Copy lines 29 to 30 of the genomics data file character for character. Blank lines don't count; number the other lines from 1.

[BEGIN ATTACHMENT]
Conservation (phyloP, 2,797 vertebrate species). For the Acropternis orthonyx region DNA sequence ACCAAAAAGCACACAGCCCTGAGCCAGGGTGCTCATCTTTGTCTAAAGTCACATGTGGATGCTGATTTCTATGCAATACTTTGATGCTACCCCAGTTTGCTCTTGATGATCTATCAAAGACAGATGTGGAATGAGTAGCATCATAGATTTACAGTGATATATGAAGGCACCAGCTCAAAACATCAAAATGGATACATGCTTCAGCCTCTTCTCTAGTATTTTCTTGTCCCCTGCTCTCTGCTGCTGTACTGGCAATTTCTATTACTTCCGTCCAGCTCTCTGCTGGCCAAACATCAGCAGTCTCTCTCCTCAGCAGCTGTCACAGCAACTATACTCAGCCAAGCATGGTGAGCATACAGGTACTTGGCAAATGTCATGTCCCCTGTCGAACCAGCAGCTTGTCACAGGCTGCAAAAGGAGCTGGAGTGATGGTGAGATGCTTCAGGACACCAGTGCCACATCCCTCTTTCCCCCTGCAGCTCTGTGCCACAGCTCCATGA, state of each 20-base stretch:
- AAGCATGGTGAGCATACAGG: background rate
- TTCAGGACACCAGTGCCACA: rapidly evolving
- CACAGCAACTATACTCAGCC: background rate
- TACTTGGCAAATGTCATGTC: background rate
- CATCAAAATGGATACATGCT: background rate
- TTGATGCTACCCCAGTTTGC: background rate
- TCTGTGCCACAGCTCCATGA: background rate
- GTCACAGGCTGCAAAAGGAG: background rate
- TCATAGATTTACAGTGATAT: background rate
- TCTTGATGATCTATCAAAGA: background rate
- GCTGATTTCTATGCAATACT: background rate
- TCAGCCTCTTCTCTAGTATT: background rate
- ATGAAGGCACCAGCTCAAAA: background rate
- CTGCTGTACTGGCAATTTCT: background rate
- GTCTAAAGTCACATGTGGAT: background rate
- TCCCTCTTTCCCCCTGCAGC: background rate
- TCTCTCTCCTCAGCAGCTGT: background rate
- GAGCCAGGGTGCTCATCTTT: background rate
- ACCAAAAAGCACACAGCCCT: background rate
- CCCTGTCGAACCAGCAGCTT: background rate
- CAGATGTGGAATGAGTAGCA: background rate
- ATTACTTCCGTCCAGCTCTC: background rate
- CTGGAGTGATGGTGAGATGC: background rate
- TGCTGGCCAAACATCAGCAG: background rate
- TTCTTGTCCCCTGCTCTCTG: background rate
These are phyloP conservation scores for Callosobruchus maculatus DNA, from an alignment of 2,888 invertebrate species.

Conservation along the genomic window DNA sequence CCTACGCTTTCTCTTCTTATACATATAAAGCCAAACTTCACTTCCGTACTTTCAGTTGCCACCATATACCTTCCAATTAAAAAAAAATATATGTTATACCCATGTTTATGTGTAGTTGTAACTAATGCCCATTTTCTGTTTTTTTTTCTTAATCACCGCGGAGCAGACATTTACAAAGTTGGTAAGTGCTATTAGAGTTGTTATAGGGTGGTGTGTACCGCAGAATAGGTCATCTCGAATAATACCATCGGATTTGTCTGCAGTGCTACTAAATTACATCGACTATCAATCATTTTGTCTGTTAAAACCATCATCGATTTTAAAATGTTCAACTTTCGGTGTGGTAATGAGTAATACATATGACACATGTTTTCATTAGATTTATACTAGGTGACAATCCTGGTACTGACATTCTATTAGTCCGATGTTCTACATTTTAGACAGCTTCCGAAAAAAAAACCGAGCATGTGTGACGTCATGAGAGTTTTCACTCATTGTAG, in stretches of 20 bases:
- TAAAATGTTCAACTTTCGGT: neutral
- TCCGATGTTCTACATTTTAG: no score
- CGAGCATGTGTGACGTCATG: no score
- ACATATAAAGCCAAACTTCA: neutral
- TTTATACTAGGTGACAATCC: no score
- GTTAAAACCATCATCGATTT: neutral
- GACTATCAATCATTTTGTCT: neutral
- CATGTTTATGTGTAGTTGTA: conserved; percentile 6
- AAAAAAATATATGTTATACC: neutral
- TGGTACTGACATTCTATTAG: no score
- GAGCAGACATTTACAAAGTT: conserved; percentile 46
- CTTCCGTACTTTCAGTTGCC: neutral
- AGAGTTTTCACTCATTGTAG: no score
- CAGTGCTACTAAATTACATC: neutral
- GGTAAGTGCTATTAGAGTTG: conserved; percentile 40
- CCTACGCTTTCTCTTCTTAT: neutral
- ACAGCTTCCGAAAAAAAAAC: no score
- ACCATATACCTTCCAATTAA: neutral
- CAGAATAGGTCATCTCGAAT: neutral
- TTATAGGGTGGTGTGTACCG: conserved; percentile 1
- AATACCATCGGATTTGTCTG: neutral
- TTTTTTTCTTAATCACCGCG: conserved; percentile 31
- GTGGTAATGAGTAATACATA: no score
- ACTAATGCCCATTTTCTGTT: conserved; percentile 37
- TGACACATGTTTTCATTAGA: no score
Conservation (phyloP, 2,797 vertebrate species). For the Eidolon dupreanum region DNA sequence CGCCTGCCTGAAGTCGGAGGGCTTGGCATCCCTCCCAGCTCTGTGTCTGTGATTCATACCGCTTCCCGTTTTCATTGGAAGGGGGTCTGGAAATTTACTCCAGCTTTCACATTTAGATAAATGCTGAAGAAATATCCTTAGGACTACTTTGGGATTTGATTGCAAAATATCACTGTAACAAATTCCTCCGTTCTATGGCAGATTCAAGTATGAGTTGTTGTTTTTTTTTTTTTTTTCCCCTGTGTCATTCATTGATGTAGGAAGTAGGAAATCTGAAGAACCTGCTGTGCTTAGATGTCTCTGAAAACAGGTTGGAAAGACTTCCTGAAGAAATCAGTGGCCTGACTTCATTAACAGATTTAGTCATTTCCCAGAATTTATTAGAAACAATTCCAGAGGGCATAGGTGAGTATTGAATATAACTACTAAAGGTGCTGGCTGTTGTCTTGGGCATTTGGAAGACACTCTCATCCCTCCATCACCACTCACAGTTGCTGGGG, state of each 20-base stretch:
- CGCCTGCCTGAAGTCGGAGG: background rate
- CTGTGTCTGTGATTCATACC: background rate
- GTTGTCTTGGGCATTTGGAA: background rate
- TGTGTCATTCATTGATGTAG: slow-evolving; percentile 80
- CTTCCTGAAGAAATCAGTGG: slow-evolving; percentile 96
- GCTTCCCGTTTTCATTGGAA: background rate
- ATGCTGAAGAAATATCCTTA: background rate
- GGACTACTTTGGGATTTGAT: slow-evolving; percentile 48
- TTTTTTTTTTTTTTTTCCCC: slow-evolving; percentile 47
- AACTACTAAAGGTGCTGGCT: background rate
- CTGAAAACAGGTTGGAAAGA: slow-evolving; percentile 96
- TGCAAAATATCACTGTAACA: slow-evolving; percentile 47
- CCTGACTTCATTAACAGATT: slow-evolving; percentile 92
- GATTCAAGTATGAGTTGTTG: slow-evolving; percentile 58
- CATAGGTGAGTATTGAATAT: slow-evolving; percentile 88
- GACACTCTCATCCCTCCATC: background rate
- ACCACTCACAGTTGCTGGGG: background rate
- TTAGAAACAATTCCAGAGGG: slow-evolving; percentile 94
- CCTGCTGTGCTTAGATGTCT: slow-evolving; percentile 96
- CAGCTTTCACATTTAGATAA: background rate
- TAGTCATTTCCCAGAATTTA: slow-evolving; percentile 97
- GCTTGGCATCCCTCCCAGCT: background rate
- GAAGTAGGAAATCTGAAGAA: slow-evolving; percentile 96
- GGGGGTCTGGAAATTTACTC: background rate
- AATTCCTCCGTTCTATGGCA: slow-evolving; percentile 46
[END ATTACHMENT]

- TAAAATGTTCAACTTTCGGT: neutral
- TCCGATGTTCTACATTTTAG: no score